Finally, when I was out trying to get a decent photograph of the green milkweed, I noticed a singleton plant with much finer leaves and slightly different flowers. The flowers were still greenish-white, but they weren't as pendulous as those of the green milkweed. The overall effect of the plant was daintier, if taller. This turned out to be narrow-leaved milkweed, Asclepias stenophylla. As closeups of its flowers show, it's probably the least showy of them all (although the green milkweed is a close second), but I'm still glad to find it on our prairie.

I'm still waiting for the prom queen of the milkweeds, the orange-flowered butterfly milkweed or Asclepias tuberosa, to show up, but so far I haven't seen any sign of it. No luck finding swamp milkweed, Asclepias incarnata, or the endangered Mead's milkweed, Asclepias meadii, either. (Not that I think there's the slightest chance of finding the latter on this property, but one can always dream!!!) There are a few other species that are possibilities, but meanwhile I'm enjoying my embarrassment of milkweed riches with the 6 species I have found.


Steve said...

Gaia gardener,

I am pleased to find another milkweed fan. I am a KU graduate student doing community ecology research on Mead's and other milkweeds, including work on insect herbivores. A note on Mead's: you will not find it on your property because it is only found on virgin prairies from Shawnee County eastwards.

Gaia gardener said...

I knew that the chances of my finding Mead's milkweed on this property were nil, but I didn't realize that we weren't even within its range. That's good to know.

Later last summer, I found 2 more milkweed species on the property. Pictures and a little info were posted in an entry at that time ( I'd be curious to know if I identified the plains milkweed correctly.

Good luck with your research!

Steve said...

I think your IDs or A. incarnata and A. pumila are correct. I don't think we have pumila in NE Kansas but all the online photos I checked out point to that species and not verticillata. My main field site, a native prairie owned by KU has 10 Asclepias species. Question for you: Have you ever seen this insect:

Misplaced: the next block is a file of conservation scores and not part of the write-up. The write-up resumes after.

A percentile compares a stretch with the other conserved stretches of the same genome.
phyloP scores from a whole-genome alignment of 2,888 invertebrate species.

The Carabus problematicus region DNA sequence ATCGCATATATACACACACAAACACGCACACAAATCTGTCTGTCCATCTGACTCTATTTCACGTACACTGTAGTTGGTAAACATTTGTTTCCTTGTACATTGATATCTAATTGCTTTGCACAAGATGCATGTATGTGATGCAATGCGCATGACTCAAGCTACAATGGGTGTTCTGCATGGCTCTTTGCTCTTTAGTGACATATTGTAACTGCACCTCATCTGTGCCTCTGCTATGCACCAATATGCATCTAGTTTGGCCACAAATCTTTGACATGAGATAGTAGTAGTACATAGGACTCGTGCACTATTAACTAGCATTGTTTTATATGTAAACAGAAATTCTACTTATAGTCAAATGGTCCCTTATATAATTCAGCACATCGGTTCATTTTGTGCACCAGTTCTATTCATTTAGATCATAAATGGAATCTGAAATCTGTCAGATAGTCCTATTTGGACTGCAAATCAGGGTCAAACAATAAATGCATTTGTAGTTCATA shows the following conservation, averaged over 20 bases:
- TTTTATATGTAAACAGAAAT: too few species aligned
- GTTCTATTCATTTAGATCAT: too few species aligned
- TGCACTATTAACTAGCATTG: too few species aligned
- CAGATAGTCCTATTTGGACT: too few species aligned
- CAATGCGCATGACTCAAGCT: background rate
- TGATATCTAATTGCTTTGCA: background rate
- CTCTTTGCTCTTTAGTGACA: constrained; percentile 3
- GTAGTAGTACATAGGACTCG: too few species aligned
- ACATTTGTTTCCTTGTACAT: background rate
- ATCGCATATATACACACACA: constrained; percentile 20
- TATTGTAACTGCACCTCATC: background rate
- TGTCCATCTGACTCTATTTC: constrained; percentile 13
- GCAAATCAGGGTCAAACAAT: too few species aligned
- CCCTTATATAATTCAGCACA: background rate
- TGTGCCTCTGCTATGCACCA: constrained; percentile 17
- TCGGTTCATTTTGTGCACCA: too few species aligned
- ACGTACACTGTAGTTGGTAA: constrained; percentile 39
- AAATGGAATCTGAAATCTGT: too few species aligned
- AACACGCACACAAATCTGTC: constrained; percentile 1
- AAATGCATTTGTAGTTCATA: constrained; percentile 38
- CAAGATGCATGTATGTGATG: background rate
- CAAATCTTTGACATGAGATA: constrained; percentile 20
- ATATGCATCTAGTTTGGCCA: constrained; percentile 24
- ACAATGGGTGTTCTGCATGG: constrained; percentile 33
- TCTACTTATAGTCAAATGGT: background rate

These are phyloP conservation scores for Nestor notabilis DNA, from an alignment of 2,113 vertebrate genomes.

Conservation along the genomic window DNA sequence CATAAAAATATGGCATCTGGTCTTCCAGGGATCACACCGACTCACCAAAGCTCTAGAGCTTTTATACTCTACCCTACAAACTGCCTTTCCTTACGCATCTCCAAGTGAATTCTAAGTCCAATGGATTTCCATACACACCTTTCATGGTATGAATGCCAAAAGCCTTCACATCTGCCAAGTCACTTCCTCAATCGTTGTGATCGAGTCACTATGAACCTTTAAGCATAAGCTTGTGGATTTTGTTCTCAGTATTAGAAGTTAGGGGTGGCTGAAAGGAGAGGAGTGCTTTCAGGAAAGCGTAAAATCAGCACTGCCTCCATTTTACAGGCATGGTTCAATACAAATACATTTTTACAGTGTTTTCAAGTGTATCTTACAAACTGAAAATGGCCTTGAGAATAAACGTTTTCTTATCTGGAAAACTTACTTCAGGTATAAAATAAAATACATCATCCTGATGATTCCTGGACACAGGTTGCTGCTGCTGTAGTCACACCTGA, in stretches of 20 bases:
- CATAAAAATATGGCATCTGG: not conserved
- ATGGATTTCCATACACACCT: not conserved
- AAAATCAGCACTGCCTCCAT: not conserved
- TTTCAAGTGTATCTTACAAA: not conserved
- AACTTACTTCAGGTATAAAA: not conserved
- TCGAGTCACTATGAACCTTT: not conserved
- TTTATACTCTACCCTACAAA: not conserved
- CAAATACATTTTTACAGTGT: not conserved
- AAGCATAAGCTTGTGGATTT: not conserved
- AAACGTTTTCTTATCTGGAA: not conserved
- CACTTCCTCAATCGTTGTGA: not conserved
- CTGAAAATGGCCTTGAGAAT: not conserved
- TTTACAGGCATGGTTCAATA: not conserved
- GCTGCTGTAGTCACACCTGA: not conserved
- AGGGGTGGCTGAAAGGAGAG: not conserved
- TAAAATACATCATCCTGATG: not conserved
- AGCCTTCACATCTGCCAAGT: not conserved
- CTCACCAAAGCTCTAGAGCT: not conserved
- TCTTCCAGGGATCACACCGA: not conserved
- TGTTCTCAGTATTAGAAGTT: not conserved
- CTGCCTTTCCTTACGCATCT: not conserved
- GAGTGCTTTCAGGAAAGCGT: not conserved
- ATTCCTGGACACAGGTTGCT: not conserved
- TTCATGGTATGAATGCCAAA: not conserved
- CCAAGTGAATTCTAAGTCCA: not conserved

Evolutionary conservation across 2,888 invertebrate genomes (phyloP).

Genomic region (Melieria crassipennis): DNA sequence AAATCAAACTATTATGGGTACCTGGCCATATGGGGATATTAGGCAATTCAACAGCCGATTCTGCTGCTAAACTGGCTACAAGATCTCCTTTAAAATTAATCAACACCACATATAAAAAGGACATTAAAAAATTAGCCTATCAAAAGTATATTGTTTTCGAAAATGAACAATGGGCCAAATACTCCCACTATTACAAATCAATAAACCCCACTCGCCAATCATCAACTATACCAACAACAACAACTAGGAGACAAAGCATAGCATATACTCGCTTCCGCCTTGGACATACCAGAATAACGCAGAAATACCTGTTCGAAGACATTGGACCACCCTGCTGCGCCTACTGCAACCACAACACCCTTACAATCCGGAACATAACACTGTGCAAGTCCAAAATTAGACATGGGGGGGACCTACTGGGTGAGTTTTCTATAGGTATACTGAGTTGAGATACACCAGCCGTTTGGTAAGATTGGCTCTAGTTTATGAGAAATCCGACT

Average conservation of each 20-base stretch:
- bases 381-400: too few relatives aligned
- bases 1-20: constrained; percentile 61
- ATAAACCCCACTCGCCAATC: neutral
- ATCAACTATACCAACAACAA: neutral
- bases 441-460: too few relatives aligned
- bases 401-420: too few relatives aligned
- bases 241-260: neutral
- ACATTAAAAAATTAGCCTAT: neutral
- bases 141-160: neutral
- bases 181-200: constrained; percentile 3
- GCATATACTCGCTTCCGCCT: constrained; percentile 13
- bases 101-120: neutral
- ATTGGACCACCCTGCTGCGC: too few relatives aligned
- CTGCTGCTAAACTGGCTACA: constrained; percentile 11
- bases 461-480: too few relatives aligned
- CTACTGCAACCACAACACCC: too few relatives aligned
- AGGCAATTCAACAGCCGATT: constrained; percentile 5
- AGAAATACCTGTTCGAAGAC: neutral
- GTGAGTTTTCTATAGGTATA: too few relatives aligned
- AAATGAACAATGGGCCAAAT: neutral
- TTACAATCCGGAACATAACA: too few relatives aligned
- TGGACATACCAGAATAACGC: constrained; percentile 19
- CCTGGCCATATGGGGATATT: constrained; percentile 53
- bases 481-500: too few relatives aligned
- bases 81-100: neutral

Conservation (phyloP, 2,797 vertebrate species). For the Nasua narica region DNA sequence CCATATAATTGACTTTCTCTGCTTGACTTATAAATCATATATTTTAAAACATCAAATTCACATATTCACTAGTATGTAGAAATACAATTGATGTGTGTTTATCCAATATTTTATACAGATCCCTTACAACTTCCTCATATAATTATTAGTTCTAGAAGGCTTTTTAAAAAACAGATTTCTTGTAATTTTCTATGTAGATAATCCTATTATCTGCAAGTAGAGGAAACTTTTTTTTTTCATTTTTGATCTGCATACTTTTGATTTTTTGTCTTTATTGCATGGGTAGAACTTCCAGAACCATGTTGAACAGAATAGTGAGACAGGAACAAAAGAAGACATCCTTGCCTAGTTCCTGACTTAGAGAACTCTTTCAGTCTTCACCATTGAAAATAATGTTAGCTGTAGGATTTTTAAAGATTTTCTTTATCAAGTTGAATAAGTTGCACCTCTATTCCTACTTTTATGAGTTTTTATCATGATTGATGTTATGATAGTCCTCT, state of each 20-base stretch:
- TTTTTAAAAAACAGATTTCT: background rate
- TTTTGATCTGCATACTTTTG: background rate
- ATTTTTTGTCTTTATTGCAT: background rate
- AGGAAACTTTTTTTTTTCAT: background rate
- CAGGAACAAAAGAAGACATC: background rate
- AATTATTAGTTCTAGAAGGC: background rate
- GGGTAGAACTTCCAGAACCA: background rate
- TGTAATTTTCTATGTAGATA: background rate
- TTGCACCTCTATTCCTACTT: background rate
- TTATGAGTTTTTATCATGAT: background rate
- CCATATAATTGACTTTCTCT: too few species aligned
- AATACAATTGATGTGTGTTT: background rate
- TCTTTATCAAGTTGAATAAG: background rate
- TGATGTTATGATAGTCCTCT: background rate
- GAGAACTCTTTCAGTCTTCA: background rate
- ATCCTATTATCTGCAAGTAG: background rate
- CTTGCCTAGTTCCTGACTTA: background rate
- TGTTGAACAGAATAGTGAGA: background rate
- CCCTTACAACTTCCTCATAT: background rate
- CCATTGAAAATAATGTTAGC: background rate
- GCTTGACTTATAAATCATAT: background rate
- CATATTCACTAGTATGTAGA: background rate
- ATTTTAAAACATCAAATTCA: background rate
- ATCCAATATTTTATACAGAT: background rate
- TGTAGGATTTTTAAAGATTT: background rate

R. lineaticollis normally feeds on common Asclepias species like syriaca and viridis but I have also found it attacking meadii frequently. It can kill the above ground stems with ease so it is of great interest to me.

Gaia gardener said...

I have noticed a "sudden death" syndrome in isolated individuals of my A. viridis, especially in our back 5 acres, but I haven't made any effort to chase down the source since they are so common back there. While I haven't noticed any beetles that look like R. lineaticollis, I will start inspecting my milkweeds more closely and let you know if I see any. Can you tell me a little more about its mechanism of action? Would it still be on plants that were turning yellow and beginning to obviously decline? Is it normally found on the top or bottom surface of the leaves? Is it only found on Asclepias? Are there other known causes for a "sudden death" syndrome in A. viridis?

I hadn't walked my back acreage for several weeks until this morning. One interesting thing I noticed that is possibly of value here was that my thriving colony of showy milkweed from last year does not appear to have surfaced at all this year. It bloomed well last year (although it did not appear to set any pods/seed) and I did not notice any signs of decline or disease before it went dormant late last summer/last fall. We have neither mowed nor burned the area this year (which may be part of the problem). I was rather lamely hoping that it was just having a less productive year. Now you've got me concerned.